Friday, 29 July 2011

The Old Ousatonic - Spine

Now I'm going to talk about the final piece of the Trail puzzle: the Spine. For the Old Ousatonic, this is as follows:

The Spine

The Call: Core Scene. The protagonists are contacted by Richard Fulton, a fellow stockholder, and are told that the Ousatonic stock that they own may be worth something after all. Fulton dies (is murdered by cabal henchman Gerry Packer) before he can say more. Clues lead to Train Enthusiasts, and Mishap or Murder?

Train Enthusiasts: Core Scene. The protagonists discover that they aren’t the only shareholders who were contacted by Fulton. This may lead to A Meeting of Minds, Crooked Accountancy and The Waterwitch Curse.

Mishap or Murder? Protagonists who use Cop Talk or similar in the previous scene may investigate Fulton’s death further, and discover that the police suspect foul play. This may later connect to The Unpleasantness of being Klein.

A Meeting of Minds: Core Scene. Other Ousatonic shareholders meet with the protagonists to discuss their options, but all are pessimistic. The stock hasn’t been worth a dime in forty years, and the older among them blame the Waterwitch.  Connected scenes: Crooked Accountancy, The Waterwitch Curse.

Crooked Accountancy: Protagonists who investigate the Ousatonic stock further discover that the shares are being quietly bought up by persons unknown, via a shady accountancy practice, Gilmore & Klein. This may lead to an antagonist reaction from the private investigator, Gerry Packer. Connected scenes: The Truth – Or Is It? and The Unpleasantness of being Klein.

The Truth – Or Is It? The protagonists discover that the cabal want the stock because the New York, New Haven and Hartford Railroad Company want the land, and if that deal goes through, the Ousatonic shareholders will get a substantial payoff. However there’s a problem; a surveyor hired to look over the Ousatonic property has gone missing. Connected scenes: Another Meeting of Minds, The Packer Ultimatum, Wither Jones?

The Unpleasantness of being Klein: If the protagonists follow up on the Gilmore & Klein connection from Crooked Accountancy, they find Klein has been murdered (by Packer, though they may not realize that), and that his Ousatonic paperwork has gone missing.

The Waterwitch Curse: This is a blind alley which the protagonists may follow, if convinced that a decades-old curse has something to do with their current problem. They can learn all about the canal boatman’s curse, and the 1849 train wreck that it is supposed to have caused. However they may discover an important clue: the astronomer Morgan Hatfield was also interested in the Waterwitch. What connection does he have? This may lead to The 1849 Disaster and Trouble in Paradise.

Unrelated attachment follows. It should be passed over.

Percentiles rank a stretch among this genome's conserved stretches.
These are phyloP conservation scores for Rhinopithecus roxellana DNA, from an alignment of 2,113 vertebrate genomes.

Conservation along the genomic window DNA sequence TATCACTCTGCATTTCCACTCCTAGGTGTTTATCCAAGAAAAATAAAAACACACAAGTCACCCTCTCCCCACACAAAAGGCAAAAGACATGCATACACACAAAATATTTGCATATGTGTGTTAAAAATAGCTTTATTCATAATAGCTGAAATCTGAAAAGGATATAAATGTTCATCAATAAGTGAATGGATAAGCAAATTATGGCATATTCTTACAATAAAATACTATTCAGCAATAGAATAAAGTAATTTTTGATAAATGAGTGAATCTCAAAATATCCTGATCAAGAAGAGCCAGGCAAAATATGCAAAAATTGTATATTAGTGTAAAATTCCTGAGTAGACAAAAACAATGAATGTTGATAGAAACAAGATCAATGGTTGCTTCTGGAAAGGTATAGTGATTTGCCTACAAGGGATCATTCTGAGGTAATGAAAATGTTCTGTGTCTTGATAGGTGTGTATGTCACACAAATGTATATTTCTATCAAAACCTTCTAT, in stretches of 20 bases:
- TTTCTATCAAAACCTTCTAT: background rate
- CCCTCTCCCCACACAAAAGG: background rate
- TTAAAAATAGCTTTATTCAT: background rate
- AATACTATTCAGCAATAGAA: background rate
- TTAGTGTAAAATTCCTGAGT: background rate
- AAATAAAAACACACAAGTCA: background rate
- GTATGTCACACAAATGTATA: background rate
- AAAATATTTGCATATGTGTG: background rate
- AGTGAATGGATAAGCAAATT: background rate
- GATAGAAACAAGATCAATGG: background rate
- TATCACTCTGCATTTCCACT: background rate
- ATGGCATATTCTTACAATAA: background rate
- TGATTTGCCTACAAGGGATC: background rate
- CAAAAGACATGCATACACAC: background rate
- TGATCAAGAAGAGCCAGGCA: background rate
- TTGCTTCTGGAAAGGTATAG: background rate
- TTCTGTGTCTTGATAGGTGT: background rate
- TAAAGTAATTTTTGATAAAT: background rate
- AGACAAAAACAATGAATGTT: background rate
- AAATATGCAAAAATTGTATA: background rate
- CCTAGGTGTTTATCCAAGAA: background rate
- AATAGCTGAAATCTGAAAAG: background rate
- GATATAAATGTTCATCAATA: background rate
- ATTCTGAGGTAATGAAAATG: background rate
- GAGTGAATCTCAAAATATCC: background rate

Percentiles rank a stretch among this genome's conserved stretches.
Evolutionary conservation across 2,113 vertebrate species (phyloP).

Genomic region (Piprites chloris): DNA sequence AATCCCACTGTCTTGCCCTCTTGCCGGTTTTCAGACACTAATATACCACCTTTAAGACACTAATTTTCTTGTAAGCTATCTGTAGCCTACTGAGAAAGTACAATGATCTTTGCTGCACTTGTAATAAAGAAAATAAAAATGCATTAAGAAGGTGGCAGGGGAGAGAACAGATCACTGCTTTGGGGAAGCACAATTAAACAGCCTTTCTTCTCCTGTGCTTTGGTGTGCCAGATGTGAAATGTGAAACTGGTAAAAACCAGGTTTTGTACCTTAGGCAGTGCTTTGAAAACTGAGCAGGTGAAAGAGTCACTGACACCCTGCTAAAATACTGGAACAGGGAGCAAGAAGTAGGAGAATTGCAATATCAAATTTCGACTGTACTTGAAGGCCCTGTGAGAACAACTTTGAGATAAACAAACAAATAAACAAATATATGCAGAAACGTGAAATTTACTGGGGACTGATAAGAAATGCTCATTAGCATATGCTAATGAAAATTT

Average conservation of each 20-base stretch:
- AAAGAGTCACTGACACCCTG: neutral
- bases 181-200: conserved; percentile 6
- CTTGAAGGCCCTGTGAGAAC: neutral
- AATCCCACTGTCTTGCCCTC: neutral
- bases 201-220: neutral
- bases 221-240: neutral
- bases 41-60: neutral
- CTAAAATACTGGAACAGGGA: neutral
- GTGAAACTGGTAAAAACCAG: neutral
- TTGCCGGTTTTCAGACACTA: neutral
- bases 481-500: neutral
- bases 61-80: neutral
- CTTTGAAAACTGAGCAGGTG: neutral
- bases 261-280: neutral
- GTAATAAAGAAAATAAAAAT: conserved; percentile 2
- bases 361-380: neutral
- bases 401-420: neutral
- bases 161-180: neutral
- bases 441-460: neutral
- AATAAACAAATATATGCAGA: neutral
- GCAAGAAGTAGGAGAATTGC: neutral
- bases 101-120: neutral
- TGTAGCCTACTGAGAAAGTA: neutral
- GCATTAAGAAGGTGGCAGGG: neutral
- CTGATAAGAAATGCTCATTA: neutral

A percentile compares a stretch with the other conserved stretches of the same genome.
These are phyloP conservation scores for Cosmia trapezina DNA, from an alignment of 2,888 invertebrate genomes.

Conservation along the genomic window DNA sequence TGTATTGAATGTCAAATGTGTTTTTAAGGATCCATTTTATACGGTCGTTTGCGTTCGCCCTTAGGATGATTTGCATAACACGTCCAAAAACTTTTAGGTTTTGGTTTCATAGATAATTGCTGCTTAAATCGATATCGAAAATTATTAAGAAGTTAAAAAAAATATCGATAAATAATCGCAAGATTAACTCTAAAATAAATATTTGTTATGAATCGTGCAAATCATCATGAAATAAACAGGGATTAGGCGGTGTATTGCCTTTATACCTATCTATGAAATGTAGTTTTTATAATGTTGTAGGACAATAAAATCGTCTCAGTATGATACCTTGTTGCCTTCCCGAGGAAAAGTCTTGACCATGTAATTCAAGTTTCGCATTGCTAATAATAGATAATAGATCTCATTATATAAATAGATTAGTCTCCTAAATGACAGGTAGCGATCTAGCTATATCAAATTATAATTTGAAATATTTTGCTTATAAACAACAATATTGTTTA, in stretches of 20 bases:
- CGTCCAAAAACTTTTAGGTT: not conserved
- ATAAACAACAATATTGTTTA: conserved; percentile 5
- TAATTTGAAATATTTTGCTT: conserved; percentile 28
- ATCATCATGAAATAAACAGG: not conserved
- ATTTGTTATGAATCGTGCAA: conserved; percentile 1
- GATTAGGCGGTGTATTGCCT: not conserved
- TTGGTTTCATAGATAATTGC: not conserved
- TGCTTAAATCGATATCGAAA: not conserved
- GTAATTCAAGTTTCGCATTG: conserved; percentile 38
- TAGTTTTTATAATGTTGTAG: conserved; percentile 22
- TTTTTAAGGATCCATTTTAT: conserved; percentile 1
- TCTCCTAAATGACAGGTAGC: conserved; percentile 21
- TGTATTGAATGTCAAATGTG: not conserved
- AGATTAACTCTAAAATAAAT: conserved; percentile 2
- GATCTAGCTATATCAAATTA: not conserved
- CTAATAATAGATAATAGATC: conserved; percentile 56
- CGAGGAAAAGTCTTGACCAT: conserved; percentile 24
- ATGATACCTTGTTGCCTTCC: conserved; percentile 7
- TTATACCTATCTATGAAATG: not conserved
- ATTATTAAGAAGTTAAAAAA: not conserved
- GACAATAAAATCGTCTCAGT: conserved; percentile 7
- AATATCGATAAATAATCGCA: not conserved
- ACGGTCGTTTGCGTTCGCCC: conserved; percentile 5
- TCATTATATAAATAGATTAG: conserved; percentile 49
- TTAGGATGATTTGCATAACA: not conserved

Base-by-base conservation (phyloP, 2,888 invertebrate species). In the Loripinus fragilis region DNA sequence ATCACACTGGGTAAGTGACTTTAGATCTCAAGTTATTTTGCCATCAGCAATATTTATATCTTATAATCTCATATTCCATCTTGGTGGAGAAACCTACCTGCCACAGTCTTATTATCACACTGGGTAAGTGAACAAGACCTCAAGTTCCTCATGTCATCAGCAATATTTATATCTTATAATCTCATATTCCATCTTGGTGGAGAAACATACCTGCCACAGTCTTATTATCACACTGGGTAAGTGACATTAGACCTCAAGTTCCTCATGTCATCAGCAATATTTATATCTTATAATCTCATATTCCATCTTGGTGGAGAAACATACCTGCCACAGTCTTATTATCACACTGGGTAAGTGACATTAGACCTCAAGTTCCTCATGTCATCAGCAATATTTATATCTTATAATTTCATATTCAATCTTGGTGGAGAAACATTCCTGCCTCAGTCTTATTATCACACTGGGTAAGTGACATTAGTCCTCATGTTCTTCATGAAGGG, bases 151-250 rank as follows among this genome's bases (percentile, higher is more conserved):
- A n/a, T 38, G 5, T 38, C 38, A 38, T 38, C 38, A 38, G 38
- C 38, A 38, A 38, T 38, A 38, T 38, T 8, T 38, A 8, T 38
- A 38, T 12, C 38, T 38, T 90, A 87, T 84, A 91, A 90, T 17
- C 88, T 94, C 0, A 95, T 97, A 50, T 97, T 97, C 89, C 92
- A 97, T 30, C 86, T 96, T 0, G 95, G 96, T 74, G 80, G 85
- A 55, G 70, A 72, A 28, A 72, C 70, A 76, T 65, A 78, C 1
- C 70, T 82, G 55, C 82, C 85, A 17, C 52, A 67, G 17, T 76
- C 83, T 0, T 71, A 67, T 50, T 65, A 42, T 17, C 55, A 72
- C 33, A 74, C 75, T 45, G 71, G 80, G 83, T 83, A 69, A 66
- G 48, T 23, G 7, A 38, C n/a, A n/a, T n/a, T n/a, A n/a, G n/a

The 1849 Disaster: The protagonists can, if they wish, visit the site of the 1849 train wreck that put an end to the Ousatonic railroad. This doesn’t have any actual significance, and is an extension of The Waterwitch Curse blind alley. However they may discover further clues: an unusual fish kill, which provides further evidence of Colour involvement.

The Ghost and Mr Chicken Antagonist Reaction In which the ghostly boatman makes his final appearance, courtesy of the cabal.

The Packer Ultimatum: Antagonist Reaction Gerry Packer, now a double murderer, intends to make the big play. He’ll use what he knows to blackmail the cabal, but for that to work, he needs to deal with the protagonists. So long as they keep poking around there’s a risk they’ll connect him with the killings. Packer has several alternative reactions, depending on protagonist involvement.

Trouble in Paradise: The protagonists, following on The Waterwitch Curse, learn more about Morgan Hatfield. They discover that he recently stole an artifact from a museum and has since disappeared; nobody, not even his fiancée, knows where he is. His apartment tells an odd story; clues there may help protagonists when they reach Wither Jones? and beyond.

Wither Jones? Core Scene. The protagonists trace surveyor Jones. Is he somehow mixed up in the Ousatonic fraud, or is he connected with the Waterwitch curse? The truth is he fell into a trap, accidentally set by the astronomer Hatfield, and was badly affected by the Colour. If the protagonists don’t rescue him, he’ll escape and live long enough to give clues that lead to The Canal House.